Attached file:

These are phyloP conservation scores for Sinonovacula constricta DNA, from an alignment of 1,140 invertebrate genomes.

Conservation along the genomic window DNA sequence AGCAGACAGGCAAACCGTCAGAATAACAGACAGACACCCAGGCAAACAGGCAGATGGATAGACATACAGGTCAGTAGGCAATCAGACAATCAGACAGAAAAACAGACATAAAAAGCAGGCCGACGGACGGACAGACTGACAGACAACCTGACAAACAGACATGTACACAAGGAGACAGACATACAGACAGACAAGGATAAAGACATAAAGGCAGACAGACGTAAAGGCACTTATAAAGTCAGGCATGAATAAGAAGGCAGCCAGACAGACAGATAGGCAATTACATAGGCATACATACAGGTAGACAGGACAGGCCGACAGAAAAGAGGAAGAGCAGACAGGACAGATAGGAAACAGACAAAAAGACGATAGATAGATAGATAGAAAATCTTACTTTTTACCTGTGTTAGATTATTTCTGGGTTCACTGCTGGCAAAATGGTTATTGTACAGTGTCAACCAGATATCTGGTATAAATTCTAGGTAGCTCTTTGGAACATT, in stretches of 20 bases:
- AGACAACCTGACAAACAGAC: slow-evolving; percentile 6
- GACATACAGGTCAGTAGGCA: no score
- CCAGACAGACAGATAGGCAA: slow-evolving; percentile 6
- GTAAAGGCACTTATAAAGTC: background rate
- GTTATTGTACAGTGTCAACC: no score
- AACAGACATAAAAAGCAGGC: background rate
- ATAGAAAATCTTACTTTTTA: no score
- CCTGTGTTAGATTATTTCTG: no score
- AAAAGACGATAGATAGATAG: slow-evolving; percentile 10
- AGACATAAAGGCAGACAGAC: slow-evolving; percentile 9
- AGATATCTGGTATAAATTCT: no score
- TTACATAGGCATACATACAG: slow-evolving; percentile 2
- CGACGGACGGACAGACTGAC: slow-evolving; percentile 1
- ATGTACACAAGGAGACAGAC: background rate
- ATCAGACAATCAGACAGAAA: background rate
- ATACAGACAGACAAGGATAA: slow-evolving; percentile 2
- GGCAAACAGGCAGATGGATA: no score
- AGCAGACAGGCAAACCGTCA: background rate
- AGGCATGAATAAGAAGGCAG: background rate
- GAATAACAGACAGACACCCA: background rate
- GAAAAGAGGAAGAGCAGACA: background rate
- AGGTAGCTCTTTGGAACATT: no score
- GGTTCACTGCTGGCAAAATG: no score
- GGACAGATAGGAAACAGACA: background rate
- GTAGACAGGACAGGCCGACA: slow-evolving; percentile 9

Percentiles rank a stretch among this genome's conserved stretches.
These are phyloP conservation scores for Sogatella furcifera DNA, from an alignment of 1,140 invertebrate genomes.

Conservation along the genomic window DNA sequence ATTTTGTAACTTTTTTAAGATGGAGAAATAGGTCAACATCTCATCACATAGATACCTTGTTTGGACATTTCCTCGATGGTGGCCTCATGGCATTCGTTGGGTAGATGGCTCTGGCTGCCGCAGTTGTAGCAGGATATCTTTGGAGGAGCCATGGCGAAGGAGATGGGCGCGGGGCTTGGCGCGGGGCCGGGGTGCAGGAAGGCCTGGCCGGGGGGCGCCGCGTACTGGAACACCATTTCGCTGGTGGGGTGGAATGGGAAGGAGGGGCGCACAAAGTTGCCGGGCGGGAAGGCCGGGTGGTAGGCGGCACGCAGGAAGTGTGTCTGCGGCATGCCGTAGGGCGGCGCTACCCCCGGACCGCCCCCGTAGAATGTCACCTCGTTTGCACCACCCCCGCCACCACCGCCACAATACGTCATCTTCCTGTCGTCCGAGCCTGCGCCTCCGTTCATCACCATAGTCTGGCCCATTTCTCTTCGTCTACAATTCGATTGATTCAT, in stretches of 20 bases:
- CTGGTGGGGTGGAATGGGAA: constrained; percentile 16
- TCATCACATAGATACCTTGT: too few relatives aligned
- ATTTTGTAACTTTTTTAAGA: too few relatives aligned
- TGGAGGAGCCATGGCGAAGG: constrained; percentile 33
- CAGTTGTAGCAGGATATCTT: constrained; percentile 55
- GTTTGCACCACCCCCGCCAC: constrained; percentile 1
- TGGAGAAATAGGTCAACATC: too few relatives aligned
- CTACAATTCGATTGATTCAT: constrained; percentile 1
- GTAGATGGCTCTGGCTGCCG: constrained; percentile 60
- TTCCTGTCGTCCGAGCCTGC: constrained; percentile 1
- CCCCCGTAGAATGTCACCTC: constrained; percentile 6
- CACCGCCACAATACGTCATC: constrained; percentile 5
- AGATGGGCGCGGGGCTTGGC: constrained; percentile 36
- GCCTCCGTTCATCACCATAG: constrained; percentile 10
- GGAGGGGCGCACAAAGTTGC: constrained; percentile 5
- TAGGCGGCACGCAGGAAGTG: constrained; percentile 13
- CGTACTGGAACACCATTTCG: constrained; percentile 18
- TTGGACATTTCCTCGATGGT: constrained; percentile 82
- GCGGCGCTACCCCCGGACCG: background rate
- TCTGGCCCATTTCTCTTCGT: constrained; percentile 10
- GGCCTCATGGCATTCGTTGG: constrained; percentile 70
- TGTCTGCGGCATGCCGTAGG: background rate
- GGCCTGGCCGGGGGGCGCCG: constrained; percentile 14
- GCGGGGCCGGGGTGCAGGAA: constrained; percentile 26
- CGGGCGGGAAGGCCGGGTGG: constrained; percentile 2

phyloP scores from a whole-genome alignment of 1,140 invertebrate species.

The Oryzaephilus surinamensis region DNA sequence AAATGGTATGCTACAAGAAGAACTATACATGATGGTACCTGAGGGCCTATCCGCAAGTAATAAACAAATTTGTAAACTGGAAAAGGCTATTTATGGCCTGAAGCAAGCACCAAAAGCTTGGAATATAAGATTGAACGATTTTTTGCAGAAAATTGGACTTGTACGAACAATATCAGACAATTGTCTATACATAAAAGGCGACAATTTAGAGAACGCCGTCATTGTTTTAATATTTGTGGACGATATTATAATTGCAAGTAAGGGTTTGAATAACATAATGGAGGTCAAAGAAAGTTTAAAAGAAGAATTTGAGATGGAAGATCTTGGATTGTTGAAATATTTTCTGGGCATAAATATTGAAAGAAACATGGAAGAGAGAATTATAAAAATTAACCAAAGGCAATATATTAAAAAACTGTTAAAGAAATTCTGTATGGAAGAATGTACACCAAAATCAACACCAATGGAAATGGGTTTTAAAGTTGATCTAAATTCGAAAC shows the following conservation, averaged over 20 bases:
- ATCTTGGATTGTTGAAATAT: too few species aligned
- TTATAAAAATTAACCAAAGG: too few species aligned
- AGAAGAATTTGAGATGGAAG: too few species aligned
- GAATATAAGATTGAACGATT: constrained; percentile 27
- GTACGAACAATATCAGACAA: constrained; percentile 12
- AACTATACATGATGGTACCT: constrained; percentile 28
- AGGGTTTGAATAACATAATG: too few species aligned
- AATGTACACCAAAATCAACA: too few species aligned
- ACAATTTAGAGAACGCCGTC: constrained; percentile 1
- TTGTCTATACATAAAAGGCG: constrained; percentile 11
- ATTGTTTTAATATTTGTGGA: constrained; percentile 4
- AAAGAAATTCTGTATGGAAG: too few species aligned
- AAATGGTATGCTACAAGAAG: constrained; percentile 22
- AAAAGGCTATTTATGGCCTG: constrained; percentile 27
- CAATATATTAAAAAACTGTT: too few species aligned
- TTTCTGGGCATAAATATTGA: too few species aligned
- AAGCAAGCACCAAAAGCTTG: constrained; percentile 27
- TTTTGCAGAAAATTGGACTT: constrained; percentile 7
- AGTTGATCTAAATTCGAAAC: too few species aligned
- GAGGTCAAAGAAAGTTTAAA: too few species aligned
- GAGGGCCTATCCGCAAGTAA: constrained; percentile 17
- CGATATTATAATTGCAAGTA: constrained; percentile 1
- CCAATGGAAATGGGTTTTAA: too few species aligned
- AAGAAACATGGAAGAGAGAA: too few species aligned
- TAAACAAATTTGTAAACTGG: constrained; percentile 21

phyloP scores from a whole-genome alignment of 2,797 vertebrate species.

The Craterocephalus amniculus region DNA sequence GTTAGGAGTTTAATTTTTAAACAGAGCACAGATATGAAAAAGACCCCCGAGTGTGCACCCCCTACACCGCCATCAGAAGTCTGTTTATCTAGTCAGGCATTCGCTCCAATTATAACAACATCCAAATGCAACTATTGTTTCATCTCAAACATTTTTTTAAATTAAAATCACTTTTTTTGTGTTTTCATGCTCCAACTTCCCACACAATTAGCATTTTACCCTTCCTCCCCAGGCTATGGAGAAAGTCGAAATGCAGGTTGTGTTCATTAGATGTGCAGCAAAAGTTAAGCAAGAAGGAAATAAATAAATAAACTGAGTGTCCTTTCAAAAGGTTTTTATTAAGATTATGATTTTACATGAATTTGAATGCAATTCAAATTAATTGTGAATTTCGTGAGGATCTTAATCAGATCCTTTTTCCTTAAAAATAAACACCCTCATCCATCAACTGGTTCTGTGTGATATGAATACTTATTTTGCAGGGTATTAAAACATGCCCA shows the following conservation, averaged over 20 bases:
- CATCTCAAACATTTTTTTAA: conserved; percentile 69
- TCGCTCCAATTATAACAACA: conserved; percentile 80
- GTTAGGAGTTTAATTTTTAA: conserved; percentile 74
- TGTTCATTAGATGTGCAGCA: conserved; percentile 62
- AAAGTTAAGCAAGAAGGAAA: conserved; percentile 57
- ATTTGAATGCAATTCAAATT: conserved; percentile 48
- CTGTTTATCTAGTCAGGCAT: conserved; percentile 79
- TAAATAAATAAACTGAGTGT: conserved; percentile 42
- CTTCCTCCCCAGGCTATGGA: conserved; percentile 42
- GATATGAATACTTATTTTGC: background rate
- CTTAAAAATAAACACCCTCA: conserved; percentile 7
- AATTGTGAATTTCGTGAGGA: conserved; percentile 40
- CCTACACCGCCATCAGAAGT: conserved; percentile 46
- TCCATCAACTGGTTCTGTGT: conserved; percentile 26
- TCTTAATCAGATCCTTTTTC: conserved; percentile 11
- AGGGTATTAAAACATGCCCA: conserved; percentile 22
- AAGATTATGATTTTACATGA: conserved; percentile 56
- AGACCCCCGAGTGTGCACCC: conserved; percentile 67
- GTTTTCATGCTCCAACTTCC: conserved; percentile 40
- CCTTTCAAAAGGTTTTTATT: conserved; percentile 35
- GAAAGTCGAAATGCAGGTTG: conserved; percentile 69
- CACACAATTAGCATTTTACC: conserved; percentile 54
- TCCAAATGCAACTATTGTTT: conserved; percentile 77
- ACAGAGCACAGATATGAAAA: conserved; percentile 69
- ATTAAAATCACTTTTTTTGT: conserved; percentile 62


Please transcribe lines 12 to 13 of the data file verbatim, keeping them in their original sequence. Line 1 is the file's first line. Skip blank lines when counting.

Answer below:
- AGACATAAAGGCAGACAGAC: slow-evolving; percentile 9
- AGATATCTGGTATAAATTCT: no score